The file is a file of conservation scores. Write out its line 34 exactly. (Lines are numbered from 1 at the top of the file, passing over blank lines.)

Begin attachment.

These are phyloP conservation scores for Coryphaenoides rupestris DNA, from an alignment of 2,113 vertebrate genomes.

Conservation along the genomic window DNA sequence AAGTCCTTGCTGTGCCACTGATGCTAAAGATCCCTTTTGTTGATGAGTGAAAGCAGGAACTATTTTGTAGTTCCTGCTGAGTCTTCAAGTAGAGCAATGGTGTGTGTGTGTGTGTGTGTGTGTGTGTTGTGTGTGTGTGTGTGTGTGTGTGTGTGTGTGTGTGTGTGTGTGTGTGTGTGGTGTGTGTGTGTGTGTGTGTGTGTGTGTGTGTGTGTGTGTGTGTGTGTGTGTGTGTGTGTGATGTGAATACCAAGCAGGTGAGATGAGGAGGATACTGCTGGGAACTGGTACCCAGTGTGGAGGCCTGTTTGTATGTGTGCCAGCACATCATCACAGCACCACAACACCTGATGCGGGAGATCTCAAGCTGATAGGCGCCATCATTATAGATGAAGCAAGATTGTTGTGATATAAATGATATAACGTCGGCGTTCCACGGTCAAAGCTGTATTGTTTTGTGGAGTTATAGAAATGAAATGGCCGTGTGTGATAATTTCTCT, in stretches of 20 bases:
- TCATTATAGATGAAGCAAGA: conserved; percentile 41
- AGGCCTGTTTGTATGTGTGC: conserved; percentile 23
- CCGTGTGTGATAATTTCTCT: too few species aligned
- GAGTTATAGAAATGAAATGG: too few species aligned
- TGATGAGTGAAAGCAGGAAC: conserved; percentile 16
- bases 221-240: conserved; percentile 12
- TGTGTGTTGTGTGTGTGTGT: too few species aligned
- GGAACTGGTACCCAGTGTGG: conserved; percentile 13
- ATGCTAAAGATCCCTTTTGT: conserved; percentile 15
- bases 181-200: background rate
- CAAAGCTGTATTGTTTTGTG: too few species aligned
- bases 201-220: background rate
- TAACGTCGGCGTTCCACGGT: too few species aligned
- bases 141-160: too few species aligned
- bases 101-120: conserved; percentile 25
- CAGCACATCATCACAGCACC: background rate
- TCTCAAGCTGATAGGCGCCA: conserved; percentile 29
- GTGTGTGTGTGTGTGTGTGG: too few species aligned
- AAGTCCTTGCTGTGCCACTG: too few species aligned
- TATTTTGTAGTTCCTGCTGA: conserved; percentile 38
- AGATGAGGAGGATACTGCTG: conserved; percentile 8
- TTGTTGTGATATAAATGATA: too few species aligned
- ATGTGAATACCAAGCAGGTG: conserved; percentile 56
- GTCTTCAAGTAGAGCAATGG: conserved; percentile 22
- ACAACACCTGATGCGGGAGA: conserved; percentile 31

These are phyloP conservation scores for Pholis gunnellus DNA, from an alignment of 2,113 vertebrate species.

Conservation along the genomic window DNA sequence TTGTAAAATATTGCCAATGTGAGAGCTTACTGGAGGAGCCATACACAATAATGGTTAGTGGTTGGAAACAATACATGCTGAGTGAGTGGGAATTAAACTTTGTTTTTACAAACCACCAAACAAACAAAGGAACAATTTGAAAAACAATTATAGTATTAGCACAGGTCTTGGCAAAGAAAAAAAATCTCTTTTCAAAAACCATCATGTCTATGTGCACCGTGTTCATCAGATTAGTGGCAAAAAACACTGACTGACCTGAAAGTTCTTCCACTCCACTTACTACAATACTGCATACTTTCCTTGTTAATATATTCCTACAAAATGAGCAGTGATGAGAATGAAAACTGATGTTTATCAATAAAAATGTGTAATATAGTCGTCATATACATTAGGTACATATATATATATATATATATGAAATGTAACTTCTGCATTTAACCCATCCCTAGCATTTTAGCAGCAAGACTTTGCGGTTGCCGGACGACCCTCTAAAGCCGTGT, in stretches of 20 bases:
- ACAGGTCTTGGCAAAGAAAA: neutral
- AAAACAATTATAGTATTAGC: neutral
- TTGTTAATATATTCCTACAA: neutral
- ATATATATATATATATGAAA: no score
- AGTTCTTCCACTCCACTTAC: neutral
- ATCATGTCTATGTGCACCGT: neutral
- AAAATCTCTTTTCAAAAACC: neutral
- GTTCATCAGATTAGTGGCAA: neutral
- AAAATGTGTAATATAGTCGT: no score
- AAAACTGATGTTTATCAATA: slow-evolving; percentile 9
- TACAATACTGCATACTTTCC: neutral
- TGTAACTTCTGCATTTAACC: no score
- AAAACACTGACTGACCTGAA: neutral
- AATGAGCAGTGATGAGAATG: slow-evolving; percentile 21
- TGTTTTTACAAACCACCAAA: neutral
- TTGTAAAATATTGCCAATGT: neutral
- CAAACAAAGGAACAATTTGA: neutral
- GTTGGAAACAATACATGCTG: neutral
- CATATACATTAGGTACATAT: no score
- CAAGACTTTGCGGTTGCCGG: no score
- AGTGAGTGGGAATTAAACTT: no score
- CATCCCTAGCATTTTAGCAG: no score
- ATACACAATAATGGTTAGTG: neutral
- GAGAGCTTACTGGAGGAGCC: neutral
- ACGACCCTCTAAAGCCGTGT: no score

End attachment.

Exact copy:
- AGTTCTTCCACTCCACTTAC: neutral